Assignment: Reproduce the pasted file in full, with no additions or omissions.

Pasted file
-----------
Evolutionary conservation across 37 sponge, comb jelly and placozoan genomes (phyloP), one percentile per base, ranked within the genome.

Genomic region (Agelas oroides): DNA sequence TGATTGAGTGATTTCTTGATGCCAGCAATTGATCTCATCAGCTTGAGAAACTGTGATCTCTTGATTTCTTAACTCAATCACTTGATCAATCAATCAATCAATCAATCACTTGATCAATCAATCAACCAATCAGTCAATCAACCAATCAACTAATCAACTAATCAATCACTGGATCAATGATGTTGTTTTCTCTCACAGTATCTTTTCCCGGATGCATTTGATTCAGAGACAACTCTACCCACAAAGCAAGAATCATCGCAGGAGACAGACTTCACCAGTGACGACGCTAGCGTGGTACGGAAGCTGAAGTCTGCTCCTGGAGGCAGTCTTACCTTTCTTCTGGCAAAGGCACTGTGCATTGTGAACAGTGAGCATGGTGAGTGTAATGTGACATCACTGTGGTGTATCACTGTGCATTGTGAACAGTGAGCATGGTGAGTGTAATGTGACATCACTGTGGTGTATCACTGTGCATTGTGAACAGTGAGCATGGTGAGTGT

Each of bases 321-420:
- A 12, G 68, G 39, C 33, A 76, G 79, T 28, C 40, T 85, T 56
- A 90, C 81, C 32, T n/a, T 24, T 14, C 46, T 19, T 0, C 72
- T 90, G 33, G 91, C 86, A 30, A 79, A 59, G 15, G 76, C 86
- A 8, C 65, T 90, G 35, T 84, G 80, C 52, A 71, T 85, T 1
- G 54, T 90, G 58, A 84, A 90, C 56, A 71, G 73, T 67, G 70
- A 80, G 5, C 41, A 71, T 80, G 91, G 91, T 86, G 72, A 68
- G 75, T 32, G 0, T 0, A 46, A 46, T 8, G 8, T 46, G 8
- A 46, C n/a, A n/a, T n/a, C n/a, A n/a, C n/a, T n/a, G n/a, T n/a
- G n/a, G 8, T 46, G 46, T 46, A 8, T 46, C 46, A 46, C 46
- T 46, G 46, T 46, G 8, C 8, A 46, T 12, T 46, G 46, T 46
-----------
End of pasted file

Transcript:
Evolutionary conservation across 37 sponge, comb jelly and placozoan genomes (phyloP), one percentile per base, ranked within the genome.

Genomic region (Agelas oroides): DNA sequence TGATTGAGTGATTTCTTGATGCCAGCAATTGATCTCATCAGCTTGAGAAACTGTGATCTCTTGATTTCTTAACTCAATCACTTGATCAATCAATCAATCAATCAATCACTTGATCAATCAATCAACCAATCAGTCAATCAACCAATCAACTAATCAACTAATCAATCACTGGATCAATGATGTTGTTTTCTCTCACAGTATCTTTTCCCGGATGCATTTGATTCAGAGACAACTCTACCCACAAAGCAAGAATCATCGCAGGAGACAGACTTCACCAGTGACGACGCTAGCGTGGTACGGAAGCTGAAGTCTGCTCCTGGAGGCAGTCTTACCTTTCTTCTGGCAAAGGCACTGTGCATTGTGAACAGTGAGCATGGTGAGTGTAATGTGACATCACTGTGGTGTATCACTGTGCATTGTGAACAGTGAGCATGGTGAGTGTAATGTGACATCACTGTGGTGTATCACTGTGCATTGTGAACAGTGAGCATGGTGAGTGT

Each of bases 321-420:
- A 12, G 68, G 39, C 33, A 76, G 79, T 28, C 40, T 85, T 56
- A 90, C 81, C 32, T n/a, T 24, T 14, C 46, T 19, T 0, C 72
- T 90, G 33, G 91, C 86, A 30, A 79, A 59, G 15, G 76, C 86
- A 8, C 65, T 90, G 35, T 84, G 80, C 52, A 71, T 85, T 1
- G 54, T 90, G 58, A 84, A 90, C 56, A 71, G 73, T 67, G 70
- A 80, G 5, C 41, A 71, T 80, G 91, G 91, T 86, G 72, A 68
- G 75, T 32, G 0, T 0, A 46, A 46, T 8, G 8, T 46, G 8
- A 46, C n/a, A n/a, T n/a, C n/a, A n/a, C n/a, T n/a, G n/a, T n/a
- G n/a, G 8, T 46, G 46, T 46, A 8, T 46, C 46, A 46, C 46
- T 46, G 46, T 46, G 8, C 8, A 46, T 12, T 46, G 46, T 46